The Evolution of Carnivals across the World

Carnival is one of the biggest events of the year in many countries in Europe and South Americas as millions of people across the world celebrate it. It attracts a lot of tourists every year in those countries, especially in the South Americas, which helps to boost their economy. So here’s a brief history of the carnival…


It is believed that the first carnival occurred in 1162 in Venice, Italy. It was to celebrate the victory of Venice over the Patriarch of Aquileia, Ulrich II of Treven. Since, every year people would descend the streets of San Marco dancing, doing bonfires, disguising, and feasting in celebration. However, many countries in Africa have had traditions that date back longer, and they involve parading and dancing through villages while wearing traditional attires and masks. They would perform African dances and music like drum rhythms, pertaining to rituals in their culture, that would inspire South American’s carnival music. For example, samba music from Brazil is derived from Angolan semba music.

Carnivals became very popular in the 18th century in Italy, especially when the population would enjoy themselves for several consecutive days. It would attract tourists from across Europe, who would come to Venice to gamble and indulge themselves. However, in 1797, when Napoleon signed the Treaty of Campo Formio, which would unite the French Republic and the Austrian Monarchy, it led to Austria taking over Italy in 1798. Thus, the Carnival would get lost for almost 200 years. It started to reappear gradually in the 19th century as people would feast, dressed extravagantly and danced before Lent.

Over the years, European countries like Spain, Portugal and France would adopt the carnival tradition from Italy to celebrate the day before Lent. Lent is 40 days of preparation for Easter in the Christian calendar. The Carnival would make its way to the Americas when European settlers would colonise the countries. It became known as Mardi Gras as many Christians have a big feast and celebration just before Ash Wednesday, which mark the beginning of the 40 days of Lent, as Christians observe penitence and fast.
Rio’s Sambadrome

When the Portuguese settlers colonised Brazil back in the 16th century, they brought the carnival culture to celebrate the beginning of Lent. The carnival is celebrated differently in all regions of Brazil. The Rio Carnival is undoubtedly one of the most famous carnivals known in the world. It usually attracts around two million people in the streets of Rio for the six days that it is celebrated. During the events, more than 200 Samba schools, escolas de Samba, parade their choreography on the street of Brazil. The samba rhymes were mostly created by Afro-Brazilians, as they incorporate influences from various cultures in Brazil and Africa. The Bahian Carnival, which is mainly held in Salvador, Brazil, consist of the trio eléctrio, which is a float with a sound system and a stage with music performances, as they parade across the city. The carnivals vary from society to society, as most south Americas countries celebrate them in different ways by incorporating their culture and history in the costumes, parades and dances.

The carnival is one of the biggest events in many Christians countries. People will feast and indulge themselves in enjoyment during this period. The festivities are mostly done on the streets where stages are set up and there are parades, dances and parties that go on for weeks. In Bolivia, they do the carnival of Orura, which is a religious and cultural festival that also honour their indigenous heritage. The Gualeguaychú Carnival in Argentina is an elaborate festival that upheld its African roots. Through the embellished performances that the local take months to prepare, one is sure to be blown away by Argentina’s energy. In Nigeria, they celebrate the Calabar carnival every December, and it is known as Africa’s biggest street party. It is a showcasing of African culture and heritage. In Uruguay, they celebrate the carnival 40 days leading up to Ash Wednesday, making it the longest carnival in the world. During those weeks, everyone put on a costume and masks.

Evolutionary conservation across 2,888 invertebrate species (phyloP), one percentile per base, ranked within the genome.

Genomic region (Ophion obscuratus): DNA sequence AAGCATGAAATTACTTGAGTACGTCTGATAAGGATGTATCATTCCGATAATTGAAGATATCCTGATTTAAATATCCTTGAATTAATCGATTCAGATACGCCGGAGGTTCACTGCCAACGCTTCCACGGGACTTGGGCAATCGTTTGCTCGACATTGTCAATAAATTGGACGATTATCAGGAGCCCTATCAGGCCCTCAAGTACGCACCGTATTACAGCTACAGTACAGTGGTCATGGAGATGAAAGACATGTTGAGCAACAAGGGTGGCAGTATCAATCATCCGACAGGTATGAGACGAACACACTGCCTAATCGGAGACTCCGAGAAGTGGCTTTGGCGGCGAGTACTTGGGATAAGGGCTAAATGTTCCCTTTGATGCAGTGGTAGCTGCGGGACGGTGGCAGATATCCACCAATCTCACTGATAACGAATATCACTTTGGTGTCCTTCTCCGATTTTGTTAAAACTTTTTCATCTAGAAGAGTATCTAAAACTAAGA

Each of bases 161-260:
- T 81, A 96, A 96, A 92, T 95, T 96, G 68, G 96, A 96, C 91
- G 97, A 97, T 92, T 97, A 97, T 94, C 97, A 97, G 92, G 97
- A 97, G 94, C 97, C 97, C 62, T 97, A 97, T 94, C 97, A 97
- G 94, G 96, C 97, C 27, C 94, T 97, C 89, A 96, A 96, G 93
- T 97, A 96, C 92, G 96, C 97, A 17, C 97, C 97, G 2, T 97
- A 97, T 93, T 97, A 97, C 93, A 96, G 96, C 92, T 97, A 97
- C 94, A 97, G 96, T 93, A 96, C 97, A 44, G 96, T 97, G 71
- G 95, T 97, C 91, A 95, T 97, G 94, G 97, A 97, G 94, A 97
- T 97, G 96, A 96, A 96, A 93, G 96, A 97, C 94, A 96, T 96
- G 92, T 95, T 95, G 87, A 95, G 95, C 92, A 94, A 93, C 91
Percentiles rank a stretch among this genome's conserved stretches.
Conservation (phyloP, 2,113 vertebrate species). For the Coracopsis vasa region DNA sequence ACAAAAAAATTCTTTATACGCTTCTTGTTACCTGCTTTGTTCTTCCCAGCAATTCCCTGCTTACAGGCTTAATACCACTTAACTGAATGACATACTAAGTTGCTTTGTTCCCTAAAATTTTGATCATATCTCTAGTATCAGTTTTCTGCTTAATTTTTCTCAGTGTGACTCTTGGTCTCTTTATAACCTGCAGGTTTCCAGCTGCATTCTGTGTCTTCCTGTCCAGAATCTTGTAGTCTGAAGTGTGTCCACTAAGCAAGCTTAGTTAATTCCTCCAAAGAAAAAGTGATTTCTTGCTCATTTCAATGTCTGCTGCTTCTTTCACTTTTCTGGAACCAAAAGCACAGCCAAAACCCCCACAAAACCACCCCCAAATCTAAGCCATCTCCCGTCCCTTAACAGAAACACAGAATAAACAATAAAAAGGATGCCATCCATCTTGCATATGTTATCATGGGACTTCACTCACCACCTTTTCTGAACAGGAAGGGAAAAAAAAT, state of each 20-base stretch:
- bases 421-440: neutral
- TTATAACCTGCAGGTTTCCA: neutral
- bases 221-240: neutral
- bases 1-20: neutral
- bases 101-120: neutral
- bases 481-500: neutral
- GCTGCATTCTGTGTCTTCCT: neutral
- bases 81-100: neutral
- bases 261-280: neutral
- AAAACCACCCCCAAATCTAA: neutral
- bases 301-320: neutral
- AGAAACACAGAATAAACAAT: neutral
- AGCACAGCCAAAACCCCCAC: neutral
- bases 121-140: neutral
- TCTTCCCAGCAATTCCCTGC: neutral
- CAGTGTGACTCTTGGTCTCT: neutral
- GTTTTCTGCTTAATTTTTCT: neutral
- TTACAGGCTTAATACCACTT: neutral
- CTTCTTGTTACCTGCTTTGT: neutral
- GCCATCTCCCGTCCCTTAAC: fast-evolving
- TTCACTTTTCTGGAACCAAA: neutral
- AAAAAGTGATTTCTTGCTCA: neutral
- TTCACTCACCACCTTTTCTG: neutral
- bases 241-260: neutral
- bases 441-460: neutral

Putting a carnival together is very expensive and demands a lot of hard work. The locals have to be creative and strategic, and logical every year to put out a successful event that everyone can enjoy. Nonetheless, the return is great compensation. In 2019, the Brazilian carnivals contributed around $1.4 billion (USD) to the Brazilian economy. In Trinidad and Tobago, the visitors’ expenditure during their carnival was about $58.9 million (USD). Hence, carnivals are a good revenue source that more countries are embracing to attract tourists. Seychelles had its first carnival in 2011, and it is now one of the major annual carnivals in the African regions. They prepare a three days’ fiesta, called the Carnaval International de Victoria, which include the Mardi Gras parade, live music shows and other countries are invited to showcase their culture. Mauritius participated in the 2013 and 2015 carnivals, and the Mauritian delegations did very well. Hence, organising a carnival in a country is very advantageous, as it helps tourism, boosts the economy, and brings together different communities.



Laura Pattara, 2015. South America’s Top 5 Most Inspiring Cultural Festivals. Chimu Blog.
Carnivaland, The 10 Best Places to Celebrate Carnival in Africa.
Samatha Vincenty, 2021. 11 Fascinating Mardi Gras Traditions. The Oprah Magazine.
History of the Venice Carnival. Italy Mask.


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